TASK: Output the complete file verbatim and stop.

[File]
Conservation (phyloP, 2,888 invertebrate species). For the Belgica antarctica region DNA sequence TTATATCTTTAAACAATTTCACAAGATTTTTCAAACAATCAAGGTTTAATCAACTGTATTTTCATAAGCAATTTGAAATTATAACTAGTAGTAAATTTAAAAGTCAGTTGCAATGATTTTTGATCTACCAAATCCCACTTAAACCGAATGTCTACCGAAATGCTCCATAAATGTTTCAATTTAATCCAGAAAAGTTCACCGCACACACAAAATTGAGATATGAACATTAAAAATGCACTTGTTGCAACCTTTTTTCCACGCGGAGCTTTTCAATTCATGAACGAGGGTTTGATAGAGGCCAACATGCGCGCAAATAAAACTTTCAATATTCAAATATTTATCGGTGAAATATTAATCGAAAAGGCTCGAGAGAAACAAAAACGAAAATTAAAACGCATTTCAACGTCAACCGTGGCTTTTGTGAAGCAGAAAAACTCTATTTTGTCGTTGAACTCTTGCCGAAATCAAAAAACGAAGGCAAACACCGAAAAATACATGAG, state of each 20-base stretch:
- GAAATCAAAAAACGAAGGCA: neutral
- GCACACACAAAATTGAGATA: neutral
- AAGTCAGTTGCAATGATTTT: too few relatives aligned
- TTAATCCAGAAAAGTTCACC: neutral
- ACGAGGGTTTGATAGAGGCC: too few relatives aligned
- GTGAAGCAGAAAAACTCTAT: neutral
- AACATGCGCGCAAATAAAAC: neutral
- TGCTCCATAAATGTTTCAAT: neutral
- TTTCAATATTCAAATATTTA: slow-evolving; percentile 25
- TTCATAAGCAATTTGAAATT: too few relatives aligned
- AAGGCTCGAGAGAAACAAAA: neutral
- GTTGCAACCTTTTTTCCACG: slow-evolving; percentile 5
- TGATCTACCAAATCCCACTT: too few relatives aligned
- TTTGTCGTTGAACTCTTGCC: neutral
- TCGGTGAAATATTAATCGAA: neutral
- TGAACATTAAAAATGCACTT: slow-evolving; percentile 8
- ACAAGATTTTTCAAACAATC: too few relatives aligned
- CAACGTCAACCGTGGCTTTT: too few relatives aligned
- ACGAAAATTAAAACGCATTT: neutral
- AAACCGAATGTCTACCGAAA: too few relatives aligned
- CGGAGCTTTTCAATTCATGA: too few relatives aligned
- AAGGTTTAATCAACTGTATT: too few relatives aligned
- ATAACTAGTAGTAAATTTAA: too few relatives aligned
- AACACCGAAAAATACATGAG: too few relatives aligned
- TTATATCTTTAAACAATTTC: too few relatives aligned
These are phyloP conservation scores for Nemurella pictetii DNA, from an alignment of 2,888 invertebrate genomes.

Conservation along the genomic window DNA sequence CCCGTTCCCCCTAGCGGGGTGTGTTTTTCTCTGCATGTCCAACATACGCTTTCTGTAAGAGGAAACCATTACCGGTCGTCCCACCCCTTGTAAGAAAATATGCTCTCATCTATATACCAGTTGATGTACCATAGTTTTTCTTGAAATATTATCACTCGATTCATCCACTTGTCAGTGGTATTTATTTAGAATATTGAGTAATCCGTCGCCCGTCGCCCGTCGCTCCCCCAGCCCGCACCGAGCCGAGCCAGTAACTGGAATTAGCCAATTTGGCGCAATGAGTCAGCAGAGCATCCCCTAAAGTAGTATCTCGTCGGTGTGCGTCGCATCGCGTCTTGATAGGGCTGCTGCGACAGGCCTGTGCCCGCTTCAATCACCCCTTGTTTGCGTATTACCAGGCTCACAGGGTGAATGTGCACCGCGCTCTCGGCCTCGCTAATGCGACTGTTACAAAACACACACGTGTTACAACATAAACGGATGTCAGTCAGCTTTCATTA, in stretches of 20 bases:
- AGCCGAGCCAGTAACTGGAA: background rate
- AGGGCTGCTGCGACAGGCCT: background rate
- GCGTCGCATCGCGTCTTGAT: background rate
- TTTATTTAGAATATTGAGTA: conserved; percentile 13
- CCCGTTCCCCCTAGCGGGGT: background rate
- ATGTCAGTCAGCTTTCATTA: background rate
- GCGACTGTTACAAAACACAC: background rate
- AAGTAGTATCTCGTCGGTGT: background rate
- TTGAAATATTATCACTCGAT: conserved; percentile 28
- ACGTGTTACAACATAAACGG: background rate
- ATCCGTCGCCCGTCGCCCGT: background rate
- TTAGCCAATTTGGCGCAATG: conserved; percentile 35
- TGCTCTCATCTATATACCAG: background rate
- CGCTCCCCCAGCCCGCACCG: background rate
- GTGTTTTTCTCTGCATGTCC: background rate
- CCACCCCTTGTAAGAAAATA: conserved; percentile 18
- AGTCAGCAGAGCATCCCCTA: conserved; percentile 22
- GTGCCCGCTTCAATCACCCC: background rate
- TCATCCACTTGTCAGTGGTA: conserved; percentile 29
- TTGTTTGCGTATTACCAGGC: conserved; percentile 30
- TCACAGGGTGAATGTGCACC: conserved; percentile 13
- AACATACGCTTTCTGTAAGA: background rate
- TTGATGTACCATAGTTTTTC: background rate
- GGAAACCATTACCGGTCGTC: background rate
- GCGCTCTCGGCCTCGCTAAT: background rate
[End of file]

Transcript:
Conservation (phyloP, 2,888 invertebrate species). For the Belgica antarctica region DNA sequence TTATATCTTTAAACAATTTCACAAGATTTTTCAAACAATCAAGGTTTAATCAACTGTATTTTCATAAGCAATTTGAAATTATAACTAGTAGTAAATTTAAAAGTCAGTTGCAATGATTTTTGATCTACCAAATCCCACTTAAACCGAATGTCTACCGAAATGCTCCATAAATGTTTCAATTTAATCCAGAAAAGTTCACCGCACACACAAAATTGAGATATGAACATTAAAAATGCACTTGTTGCAACCTTTTTTCCACGCGGAGCTTTTCAATTCATGAACGAGGGTTTGATAGAGGCCAACATGCGCGCAAATAAAACTTTCAATATTCAAATATTTATCGGTGAAATATTAATCGAAAAGGCTCGAGAGAAACAAAAACGAAAATTAAAACGCATTTCAACGTCAACCGTGGCTTTTGTGAAGCAGAAAAACTCTATTTTGTCGTTGAACTCTTGCCGAAATCAAAAAACGAAGGCAAACACCGAAAAATACATGAG, state of each 20-base stretch:
- GAAATCAAAAAACGAAGGCA: neutral
- GCACACACAAAATTGAGATA: neutral
- AAGTCAGTTGCAATGATTTT: too few relatives aligned
- TTAATCCAGAAAAGTTCACC: neutral
- ACGAGGGTTTGATAGAGGCC: too few relatives aligned
- GTGAAGCAGAAAAACTCTAT: neutral
- AACATGCGCGCAAATAAAAC: neutral
- TGCTCCATAAATGTTTCAAT: neutral
- TTTCAATATTCAAATATTTA: slow-evolving; percentile 25
- TTCATAAGCAATTTGAAATT: too few relatives aligned
- AAGGCTCGAGAGAAACAAAA: neutral
- GTTGCAACCTTTTTTCCACG: slow-evolving; percentile 5
- TGATCTACCAAATCCCACTT: too few relatives aligned
- TTTGTCGTTGAACTCTTGCC: neutral
- TCGGTGAAATATTAATCGAA: neutral
- TGAACATTAAAAATGCACTT: slow-evolving; percentile 8
- ACAAGATTTTTCAAACAATC: too few relatives aligned
- CAACGTCAACCGTGGCTTTT: too few relatives aligned
- ACGAAAATTAAAACGCATTT: neutral
- AAACCGAATGTCTACCGAAA: too few relatives aligned
- CGGAGCTTTTCAATTCATGA: too few relatives aligned
- AAGGTTTAATCAACTGTATT: too few relatives aligned
- ATAACTAGTAGTAAATTTAA: too few relatives aligned
- AACACCGAAAAATACATGAG: too few relatives aligned
- TTATATCTTTAAACAATTTC: too few relatives aligned
These are phyloP conservation scores for Nemurella pictetii DNA, from an alignment of 2,888 invertebrate genomes.

Conservation along the genomic window DNA sequence CCCGTTCCCCCTAGCGGGGTGTGTTTTTCTCTGCATGTCCAACATACGCTTTCTGTAAGAGGAAACCATTACCGGTCGTCCCACCCCTTGTAAGAAAATATGCTCTCATCTATATACCAGTTGATGTACCATAGTTTTTCTTGAAATATTATCACTCGATTCATCCACTTGTCAGTGGTATTTATTTAGAATATTGAGTAATCCGTCGCCCGTCGCCCGTCGCTCCCCCAGCCCGCACCGAGCCGAGCCAGTAACTGGAATTAGCCAATTTGGCGCAATGAGTCAGCAGAGCATCCCCTAAAGTAGTATCTCGTCGGTGTGCGTCGCATCGCGTCTTGATAGGGCTGCTGCGACAGGCCTGTGCCCGCTTCAATCACCCCTTGTTTGCGTATTACCAGGCTCACAGGGTGAATGTGCACCGCGCTCTCGGCCTCGCTAATGCGACTGTTACAAAACACACACGTGTTACAACATAAACGGATGTCAGTCAGCTTTCATTA, in stretches of 20 bases:
- AGCCGAGCCAGTAACTGGAA: background rate
- AGGGCTGCTGCGACAGGCCT: background rate
- GCGTCGCATCGCGTCTTGAT: background rate
- TTTATTTAGAATATTGAGTA: conserved; percentile 13
- CCCGTTCCCCCTAGCGGGGT: background rate
- ATGTCAGTCAGCTTTCATTA: background rate
- GCGACTGTTACAAAACACAC: background rate
- AAGTAGTATCTCGTCGGTGT: background rate
- TTGAAATATTATCACTCGAT: conserved; percentile 28
- ACGTGTTACAACATAAACGG: background rate
- ATCCGTCGCCCGTCGCCCGT: background rate
- TTAGCCAATTTGGCGCAATG: conserved; percentile 35
- TGCTCTCATCTATATACCAG: background rate
- CGCTCCCCCAGCCCGCACCG: background rate
- GTGTTTTTCTCTGCATGTCC: background rate
- CCACCCCTTGTAAGAAAATA: conserved; percentile 18
- AGTCAGCAGAGCATCCCCTA: conserved; percentile 22
- GTGCCCGCTTCAATCACCCC: background rate
- TCATCCACTTGTCAGTGGTA: conserved; percentile 29
- TTGTTTGCGTATTACCAGGC: conserved; percentile 30
- TCACAGGGTGAATGTGCACC: conserved; percentile 13
- AACATACGCTTTCTGTAAGA: background rate
- TTGATGTACCATAGTTTTTC: background rate
- GGAAACCATTACCGGTCGTC: background rate
- GCGCTCTCGGCCTCGCTAAT: background rate